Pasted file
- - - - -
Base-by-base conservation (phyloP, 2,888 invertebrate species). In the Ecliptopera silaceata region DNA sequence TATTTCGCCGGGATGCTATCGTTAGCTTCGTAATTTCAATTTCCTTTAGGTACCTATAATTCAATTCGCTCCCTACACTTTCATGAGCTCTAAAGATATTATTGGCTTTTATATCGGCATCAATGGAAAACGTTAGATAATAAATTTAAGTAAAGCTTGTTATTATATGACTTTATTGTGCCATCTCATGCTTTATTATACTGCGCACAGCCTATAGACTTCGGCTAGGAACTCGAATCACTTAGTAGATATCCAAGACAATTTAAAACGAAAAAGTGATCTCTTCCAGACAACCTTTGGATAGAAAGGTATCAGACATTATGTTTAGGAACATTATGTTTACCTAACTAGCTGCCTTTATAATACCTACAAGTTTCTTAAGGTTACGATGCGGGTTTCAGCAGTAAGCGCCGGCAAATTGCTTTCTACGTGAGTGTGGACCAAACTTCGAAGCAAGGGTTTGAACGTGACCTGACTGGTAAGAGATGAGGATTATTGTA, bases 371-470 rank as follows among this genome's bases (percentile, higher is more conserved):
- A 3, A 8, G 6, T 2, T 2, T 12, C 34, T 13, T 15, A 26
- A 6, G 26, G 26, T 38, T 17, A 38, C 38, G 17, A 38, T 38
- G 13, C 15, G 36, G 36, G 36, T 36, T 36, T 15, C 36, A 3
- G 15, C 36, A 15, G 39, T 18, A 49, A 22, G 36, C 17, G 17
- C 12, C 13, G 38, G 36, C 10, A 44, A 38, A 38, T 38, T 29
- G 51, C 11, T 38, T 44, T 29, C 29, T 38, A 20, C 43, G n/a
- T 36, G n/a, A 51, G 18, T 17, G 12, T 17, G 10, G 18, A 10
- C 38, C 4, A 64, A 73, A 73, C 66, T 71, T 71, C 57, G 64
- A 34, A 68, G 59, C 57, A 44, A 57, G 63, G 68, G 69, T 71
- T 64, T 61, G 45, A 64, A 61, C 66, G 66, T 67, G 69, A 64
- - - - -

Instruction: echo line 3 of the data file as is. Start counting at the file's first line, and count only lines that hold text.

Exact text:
- A 6, G 26, G 26, T 38, T 17, A 38, C 38, G 17, A 38, T 38